Retooling programs typically generate instant cost savings to the point where the fixturing would almost pay for itself upon the second application. Source: Witte and General Motors Europe

Fixtures on the Floor

The quality team at General Motors Europe (GME) has used modular fixtures for several years, and they have found that launching a new car line, including two to four derivates, is much easier when you have a single fixture with all locators in position and in addition, the locators for all assemblies that are unique to the derivates. A key item for GME is that all locators are changeable and maintain a high level of accuracy in repeating the positions. All part positions are referenced to the grids given by the modular frames and plates, saving time during setup. This has already saved money compared to the fixturing technology that was used in the past.

After the start of production, GME reused a high degree of existing modules that were dedicated for launch activities only. They implemented this reuse approach with their global midsize in 2007 to learn more about the benefits of this system.

Today, all modules that have been used for launch activities only have been reused by approximately 70% in total throughout the last two years. Reusing all modules used to launch a former model has saved the company approximately a half-million Euros (or $750,000). To this end, it would be safe to say that they have eliminated unnecessary fixtures with this one flexible system, so in theory they have reduced scrap levels, as it pertains to fixturing.

A match metal fixture also was created for GME. The initial fixture was built for Saab to check a midsize sedan, wagon, coupe and convertible models. They saved money with the fixture for the initial model, since they were able to incorporate four models into the one fixture. After the Saab model was complete, it was repurposed for an Opel model; again GME was able to use this fixture for the current sedan, coupe and wagon with limited retooling. As the current model starts winding down, this fixture is slated to be retooled for a future Opel model, making it the third iteration. The cost savings are significant when compared to the amount of conventional fixtures needed to perform the same tasks.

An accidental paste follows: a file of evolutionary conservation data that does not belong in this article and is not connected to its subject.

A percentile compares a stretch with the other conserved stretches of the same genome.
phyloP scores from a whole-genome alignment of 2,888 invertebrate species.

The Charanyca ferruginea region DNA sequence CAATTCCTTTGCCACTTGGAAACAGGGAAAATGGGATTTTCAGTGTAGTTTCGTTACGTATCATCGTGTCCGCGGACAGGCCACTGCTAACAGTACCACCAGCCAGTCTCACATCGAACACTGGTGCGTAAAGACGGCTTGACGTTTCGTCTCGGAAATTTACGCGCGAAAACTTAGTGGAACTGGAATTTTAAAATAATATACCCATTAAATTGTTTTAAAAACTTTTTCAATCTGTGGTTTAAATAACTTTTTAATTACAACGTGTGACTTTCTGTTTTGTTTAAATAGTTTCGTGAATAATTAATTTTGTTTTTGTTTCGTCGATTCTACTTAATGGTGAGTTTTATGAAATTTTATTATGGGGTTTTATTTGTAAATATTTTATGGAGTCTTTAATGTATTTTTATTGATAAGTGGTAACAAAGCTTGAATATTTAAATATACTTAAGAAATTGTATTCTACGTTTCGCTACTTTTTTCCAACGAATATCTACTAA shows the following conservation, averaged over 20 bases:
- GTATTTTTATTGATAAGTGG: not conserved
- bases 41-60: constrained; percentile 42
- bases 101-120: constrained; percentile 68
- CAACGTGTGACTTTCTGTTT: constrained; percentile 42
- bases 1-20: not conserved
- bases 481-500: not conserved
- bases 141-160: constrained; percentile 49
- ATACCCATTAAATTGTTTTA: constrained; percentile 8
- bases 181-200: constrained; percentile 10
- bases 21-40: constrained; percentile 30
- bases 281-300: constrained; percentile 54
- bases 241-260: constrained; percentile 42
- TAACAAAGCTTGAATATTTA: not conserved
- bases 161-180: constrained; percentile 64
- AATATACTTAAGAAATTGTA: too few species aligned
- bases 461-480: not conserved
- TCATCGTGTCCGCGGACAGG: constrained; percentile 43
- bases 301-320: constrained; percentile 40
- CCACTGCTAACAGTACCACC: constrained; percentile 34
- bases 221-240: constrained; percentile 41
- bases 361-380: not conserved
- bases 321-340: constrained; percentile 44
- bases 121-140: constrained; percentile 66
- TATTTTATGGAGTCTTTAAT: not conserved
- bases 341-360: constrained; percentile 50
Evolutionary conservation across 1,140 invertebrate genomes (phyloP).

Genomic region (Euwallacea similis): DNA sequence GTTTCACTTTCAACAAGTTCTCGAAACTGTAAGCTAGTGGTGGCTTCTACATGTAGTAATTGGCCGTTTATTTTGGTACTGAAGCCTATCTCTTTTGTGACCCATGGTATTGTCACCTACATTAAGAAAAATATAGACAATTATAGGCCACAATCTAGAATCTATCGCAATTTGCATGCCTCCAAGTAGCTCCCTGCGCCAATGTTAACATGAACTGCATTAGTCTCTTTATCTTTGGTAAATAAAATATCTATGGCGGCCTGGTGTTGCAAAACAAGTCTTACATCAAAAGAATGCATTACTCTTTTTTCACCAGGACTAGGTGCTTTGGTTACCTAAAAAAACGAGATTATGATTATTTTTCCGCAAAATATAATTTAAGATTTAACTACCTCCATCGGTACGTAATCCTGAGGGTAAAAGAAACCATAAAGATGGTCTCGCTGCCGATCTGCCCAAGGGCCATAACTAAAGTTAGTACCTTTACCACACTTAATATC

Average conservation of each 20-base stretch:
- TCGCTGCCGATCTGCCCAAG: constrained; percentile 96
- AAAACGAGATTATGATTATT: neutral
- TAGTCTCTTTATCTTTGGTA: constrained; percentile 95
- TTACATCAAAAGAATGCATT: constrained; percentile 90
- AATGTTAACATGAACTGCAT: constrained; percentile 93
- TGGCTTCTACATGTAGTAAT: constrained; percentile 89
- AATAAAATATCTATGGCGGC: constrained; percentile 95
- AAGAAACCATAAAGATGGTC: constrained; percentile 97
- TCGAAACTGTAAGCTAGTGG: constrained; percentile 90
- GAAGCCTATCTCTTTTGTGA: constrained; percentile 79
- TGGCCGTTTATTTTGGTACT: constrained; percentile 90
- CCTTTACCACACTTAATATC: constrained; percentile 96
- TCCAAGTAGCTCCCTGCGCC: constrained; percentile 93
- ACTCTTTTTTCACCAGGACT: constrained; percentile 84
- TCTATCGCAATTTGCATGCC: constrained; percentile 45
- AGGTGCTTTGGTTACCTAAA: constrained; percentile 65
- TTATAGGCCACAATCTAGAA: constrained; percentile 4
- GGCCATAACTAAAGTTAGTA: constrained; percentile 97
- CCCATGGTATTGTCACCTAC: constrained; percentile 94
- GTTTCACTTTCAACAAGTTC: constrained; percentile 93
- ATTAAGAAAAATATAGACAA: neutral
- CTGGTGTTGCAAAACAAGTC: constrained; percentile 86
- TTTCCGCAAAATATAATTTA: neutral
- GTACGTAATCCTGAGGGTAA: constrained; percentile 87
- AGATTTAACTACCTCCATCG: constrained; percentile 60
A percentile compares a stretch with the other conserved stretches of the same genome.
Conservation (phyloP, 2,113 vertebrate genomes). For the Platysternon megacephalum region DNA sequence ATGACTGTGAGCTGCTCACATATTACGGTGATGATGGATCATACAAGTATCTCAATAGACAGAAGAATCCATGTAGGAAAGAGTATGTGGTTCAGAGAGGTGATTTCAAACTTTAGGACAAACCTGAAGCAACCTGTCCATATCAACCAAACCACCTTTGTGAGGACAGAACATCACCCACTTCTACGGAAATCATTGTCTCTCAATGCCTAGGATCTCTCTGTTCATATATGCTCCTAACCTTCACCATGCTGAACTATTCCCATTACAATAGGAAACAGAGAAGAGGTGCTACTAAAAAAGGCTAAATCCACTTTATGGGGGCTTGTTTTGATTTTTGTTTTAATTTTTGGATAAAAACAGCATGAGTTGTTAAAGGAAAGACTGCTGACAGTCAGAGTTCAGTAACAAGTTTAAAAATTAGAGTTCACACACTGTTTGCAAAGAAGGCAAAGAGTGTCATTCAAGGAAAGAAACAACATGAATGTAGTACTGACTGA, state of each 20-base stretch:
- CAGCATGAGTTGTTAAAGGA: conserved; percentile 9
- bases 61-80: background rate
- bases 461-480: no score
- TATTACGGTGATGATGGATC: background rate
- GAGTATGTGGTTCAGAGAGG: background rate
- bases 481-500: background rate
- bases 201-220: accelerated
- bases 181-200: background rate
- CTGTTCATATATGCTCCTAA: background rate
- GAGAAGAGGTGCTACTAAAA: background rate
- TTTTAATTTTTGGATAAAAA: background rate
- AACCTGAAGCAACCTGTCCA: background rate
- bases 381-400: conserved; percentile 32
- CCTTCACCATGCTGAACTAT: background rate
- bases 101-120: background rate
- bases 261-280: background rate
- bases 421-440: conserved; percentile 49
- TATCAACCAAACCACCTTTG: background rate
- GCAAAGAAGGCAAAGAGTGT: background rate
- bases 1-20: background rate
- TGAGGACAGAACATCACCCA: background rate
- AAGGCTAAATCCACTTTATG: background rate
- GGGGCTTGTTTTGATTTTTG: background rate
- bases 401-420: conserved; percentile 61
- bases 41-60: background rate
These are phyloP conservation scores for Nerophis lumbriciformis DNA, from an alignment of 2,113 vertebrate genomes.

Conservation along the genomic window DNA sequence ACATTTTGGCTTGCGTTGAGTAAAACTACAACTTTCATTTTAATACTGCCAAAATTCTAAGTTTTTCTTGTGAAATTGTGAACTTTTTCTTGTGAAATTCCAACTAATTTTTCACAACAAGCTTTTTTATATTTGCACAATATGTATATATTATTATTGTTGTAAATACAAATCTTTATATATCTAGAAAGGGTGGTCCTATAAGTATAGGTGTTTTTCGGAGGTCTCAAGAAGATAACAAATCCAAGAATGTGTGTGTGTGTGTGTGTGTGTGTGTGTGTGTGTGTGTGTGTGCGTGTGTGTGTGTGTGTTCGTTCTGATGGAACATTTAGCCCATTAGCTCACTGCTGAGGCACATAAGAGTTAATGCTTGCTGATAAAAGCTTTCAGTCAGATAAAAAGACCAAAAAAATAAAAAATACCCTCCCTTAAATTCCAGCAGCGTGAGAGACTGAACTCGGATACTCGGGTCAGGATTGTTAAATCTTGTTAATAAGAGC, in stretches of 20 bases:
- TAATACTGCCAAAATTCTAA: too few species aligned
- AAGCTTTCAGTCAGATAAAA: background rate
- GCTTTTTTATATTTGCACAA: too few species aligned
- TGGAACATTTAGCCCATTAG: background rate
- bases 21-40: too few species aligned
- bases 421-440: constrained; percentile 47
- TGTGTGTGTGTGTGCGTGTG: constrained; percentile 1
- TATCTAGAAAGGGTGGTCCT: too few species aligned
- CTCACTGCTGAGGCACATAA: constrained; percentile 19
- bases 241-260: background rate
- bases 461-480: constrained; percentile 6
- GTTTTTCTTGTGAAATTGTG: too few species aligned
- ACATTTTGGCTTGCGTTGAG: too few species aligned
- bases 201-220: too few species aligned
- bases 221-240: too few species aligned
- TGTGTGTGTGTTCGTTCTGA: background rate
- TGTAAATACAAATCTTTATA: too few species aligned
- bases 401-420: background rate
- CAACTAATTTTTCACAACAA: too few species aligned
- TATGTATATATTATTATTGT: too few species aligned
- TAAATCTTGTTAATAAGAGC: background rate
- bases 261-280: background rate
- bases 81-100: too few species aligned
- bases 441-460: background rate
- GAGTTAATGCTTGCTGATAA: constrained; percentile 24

General Motors Europe was able to get the most out of the flexible match metal fixture system by using it for the sedan, coupe and wagon with limited retooling. Source: Witte and General Motors Europe

Recycling is not new, but exploring new ways to reduce waste and costs and increase savings through the use of modular tooling is for a lot of companies around the world. With today’s market environment, being green is no longer an option-it is a requirement.

New systems provide some of the answers to a lot of challenging questions. How can a manufacturer reduce costs? Think long-term over short-term by implementing a flexible fixturing strategy.

How can a manufacturer reduce scrap? Implement a recycling through retooling strategy.

By reducing the number of conventional fixtures, companies will be reducing the amount of scrap at the end of a program. Through the conversations with the financial end of the business, it appears the few administrative changes that they had to implement to be able to move budget or savings across programs were well worth it and they only had to be done once. But the costs savings are something that they will keep getting throughout the programs.

As stated at the beginning, how we approach the environment has a lot to do with one’s own opinion, but in this case anytime someone can reduce cost and waste, and truly recycle without giving up high standards of quality, that opinion starts to become a fact. Q

Tech tips

  • To reduce costs, think long-term over short-term by implementing a flexible fixturing strategy.
  • By reducing the number of conventional fixtures, companies will be reducing the amount of scrap at the end of a program.
  • The cost savings are significant when comparing one flexible fixture to the conventional fixtures needed to perform the same tasks.